Say hello to the strange professor who sleeps on the quad. Yes, his hair is riotously unkempt and home to small woodland creatures, and he does seem to smell like a mixture of rotting carp and old tennis shoes stuffed with hyper-Gallic cheese, but he's a lot of fun, dedicated, and down with all the latest pedagogies and ringtones.
To get right down to it: it is in essence utterly impossible to find apartments accessible to me. Many of you may think to yourselves, but...the accessible law thing! Didn't it solve this?
The Americans with Disabilities Act, the ADA, signed into by law by the first George Bush, the one without the raging erection for apocalypse, only goes so far. The codes that buildings and businesses of a certain size must meet are great, but adaptations must not place undue financial burden on the business. Which I agree with.
It's just that my spinal cord injury is so weird that I'm caught just on the outside edge of ADA codes working great for me. But in the end they don't. I need an electric door opener. None of these places will have that, anywhere, ever. Because they don't have to. Because it's expensive. Because if an apartment was adapted for me, they'd lose money on me for the first year at least.
And, generally, this isn't really that big a problem: there aren't many versions of me running around trying to do what I'm trying to do. Don't think there aren't a whole lot of days when I darkly laugh about a high level quadriplegic writing poems. It's like getting metaphysically punk'd. By yourself.
So I'm striking out on finding a place to live in Carrollton. Which is not news or surprising. I try every time. The back-up, and it's really back-up in name only, is taking some kind of on-campus housing. In Tuscaloosa all my three years there were spent in horrid conditions. Sample conversation, before moving in:
Me: What are these huge stains in the carpet everywhere?
UA: Oh, those. We tried to get those up. The student who lived here last year had a colostomy bag. There was something wrong with his head. We tried to get those up.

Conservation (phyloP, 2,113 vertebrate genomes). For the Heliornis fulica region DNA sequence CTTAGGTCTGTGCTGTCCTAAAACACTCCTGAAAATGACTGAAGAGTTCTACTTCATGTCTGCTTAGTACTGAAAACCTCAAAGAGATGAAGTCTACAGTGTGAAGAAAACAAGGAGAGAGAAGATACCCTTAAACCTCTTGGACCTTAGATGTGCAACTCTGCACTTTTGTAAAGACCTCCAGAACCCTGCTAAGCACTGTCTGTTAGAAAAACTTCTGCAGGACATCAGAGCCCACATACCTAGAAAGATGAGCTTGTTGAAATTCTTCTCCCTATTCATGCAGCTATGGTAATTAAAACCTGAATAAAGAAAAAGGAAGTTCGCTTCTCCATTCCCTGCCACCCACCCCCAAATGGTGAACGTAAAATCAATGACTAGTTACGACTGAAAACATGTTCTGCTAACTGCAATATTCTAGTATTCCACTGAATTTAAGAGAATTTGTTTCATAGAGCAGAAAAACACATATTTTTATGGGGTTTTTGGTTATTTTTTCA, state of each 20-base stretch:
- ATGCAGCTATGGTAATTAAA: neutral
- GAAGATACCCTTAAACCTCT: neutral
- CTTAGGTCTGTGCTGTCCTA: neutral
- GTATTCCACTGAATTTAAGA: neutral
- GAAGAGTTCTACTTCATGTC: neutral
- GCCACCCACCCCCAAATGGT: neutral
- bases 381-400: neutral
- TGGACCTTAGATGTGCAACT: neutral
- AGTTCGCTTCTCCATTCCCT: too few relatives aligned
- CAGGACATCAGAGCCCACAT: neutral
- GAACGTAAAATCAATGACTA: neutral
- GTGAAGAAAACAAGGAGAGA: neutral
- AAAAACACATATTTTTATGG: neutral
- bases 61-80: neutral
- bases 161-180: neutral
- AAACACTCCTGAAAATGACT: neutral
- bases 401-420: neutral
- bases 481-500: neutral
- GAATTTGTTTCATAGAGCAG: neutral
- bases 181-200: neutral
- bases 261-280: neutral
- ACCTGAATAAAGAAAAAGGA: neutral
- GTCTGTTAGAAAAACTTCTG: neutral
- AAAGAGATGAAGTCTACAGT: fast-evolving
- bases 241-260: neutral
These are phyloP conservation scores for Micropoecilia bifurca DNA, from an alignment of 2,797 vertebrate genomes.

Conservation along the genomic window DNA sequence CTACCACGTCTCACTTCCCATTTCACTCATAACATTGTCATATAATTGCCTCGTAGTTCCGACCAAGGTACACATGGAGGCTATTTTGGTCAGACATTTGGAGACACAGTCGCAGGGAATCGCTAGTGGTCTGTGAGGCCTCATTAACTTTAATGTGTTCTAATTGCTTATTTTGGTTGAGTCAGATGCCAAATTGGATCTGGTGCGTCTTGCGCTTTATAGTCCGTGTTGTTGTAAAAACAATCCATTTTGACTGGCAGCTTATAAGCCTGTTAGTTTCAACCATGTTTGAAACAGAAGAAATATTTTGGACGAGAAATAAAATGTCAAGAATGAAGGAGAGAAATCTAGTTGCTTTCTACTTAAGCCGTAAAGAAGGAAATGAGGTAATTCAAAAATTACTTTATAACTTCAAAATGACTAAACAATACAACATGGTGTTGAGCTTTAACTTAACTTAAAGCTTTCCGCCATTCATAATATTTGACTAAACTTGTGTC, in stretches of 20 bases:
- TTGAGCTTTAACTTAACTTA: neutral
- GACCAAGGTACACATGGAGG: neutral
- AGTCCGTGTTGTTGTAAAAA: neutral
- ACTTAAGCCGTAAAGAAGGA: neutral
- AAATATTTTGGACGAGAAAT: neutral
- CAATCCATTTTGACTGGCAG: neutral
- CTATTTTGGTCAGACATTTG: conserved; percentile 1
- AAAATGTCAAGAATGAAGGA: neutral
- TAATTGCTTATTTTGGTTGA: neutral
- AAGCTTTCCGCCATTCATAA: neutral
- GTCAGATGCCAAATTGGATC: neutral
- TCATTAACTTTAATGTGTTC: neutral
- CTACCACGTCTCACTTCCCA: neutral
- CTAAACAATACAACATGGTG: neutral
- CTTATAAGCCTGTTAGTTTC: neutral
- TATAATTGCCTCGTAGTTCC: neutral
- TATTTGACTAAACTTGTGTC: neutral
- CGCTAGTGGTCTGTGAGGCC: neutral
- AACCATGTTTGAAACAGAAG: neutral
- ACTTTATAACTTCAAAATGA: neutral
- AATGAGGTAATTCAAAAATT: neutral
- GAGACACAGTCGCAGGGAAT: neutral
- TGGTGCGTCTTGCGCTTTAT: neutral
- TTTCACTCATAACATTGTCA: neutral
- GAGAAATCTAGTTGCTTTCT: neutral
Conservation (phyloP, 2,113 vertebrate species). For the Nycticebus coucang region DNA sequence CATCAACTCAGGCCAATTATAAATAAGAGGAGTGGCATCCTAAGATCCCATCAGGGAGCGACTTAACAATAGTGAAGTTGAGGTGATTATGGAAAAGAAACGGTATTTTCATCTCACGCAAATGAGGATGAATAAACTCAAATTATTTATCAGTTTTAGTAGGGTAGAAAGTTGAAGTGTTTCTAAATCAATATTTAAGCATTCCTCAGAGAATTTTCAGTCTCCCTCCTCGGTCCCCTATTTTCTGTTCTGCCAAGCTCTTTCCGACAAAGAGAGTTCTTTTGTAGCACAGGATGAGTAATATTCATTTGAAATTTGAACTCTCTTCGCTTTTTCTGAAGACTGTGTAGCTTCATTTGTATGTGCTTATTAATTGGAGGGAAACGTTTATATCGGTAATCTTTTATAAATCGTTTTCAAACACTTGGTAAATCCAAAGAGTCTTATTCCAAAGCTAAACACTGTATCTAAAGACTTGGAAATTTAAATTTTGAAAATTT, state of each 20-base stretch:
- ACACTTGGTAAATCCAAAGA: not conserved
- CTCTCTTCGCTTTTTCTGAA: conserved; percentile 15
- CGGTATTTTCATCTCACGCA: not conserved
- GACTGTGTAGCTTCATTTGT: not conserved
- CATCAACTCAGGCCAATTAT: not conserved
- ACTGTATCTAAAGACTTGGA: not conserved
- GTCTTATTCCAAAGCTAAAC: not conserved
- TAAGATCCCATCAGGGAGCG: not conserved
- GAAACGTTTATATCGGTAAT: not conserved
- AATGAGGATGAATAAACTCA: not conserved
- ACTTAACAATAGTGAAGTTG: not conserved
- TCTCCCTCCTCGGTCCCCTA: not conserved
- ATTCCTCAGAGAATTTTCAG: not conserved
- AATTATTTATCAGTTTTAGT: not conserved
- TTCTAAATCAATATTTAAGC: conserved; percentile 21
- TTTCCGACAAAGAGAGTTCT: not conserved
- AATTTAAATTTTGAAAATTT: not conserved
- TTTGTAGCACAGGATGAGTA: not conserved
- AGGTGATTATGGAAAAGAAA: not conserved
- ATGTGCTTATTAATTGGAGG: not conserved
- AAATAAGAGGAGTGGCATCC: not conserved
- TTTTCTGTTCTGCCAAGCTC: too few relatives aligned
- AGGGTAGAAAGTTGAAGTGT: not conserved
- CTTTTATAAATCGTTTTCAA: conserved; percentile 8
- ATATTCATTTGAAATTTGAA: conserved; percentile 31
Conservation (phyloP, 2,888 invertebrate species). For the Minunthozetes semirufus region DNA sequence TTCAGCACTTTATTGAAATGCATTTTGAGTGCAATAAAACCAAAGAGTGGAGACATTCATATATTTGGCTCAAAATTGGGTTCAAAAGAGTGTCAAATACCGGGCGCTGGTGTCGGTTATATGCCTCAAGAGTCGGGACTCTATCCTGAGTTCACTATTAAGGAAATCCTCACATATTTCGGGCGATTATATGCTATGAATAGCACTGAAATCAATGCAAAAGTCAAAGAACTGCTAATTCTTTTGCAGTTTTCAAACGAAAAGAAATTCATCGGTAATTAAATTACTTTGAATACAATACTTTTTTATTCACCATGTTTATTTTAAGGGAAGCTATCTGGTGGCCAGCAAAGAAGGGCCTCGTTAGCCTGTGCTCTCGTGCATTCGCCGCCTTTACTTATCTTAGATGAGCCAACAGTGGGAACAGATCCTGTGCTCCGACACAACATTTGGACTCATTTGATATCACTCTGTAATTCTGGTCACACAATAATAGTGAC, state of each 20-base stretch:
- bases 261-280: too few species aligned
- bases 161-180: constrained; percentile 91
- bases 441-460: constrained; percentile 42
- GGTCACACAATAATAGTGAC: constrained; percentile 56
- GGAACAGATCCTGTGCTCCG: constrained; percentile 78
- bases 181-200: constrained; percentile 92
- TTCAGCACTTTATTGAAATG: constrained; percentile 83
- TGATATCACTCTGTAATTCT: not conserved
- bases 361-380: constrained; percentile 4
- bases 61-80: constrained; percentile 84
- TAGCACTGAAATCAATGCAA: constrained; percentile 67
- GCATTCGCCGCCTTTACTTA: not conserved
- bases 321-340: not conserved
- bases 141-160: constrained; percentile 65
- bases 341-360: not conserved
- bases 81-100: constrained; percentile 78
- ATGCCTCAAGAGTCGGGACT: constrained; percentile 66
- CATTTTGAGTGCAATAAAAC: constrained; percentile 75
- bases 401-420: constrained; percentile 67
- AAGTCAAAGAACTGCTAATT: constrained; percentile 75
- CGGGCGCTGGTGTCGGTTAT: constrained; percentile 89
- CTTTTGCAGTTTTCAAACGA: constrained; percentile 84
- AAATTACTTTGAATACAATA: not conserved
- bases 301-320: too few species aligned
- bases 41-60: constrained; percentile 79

Me: I'm thinking you didn't try hard enough.
Me: You said there was a door opener here. That the whole reason for putting me out here was the door opener.
UA: I thought there was.
Me: You're going to have to put one in now.
UA: I don't know if we can do that.
Me: See, there's this law--
UA: Well, I don't know anything about the law.
Me: I think you're right.
The little hole I lived in there was in this old dorm, now demolished, which had some kind of water-based heating-cooling system. It was interesting to watch it degrade over time as it began dumping truly surreal amounts of moisture into the room. Papers began curling up. Towels stayed wet. I'd bought this huge box of envelopes, like 500 or something, and the glue in them would already be sealed. They were usable if you popped them back open and a couple of months ago I pulled the last one. Sure enough, it was glued shut. My hard back books began to warp. To curve.
Let's not miss that: I have an almost U-shaped Complete Shakespeare. Think about that.
I had to buy with my own money this filing cabinet sized de-humidifier and run a line out the window. Going out to teach or to get in my girlfriend's car, I'd watch the constant trickle.
Me: Can anything be done about this heater thing in my room? Everything is damp. My desk is like a Petri dish.
UA: Oh, yeah, this old system barely works anymore. On its last legs.
Me: My books noticed. And my papers. My towels. My sheets. That's the best part: laying down after a long day teaching this University's students and the sheets are what many people call wet.
UA: Yeah, buddy, we hate that for you.
I'm sidetracked. I still bear the scars of Tuscaloosa. And I guess that's on my mind with all this difficulty.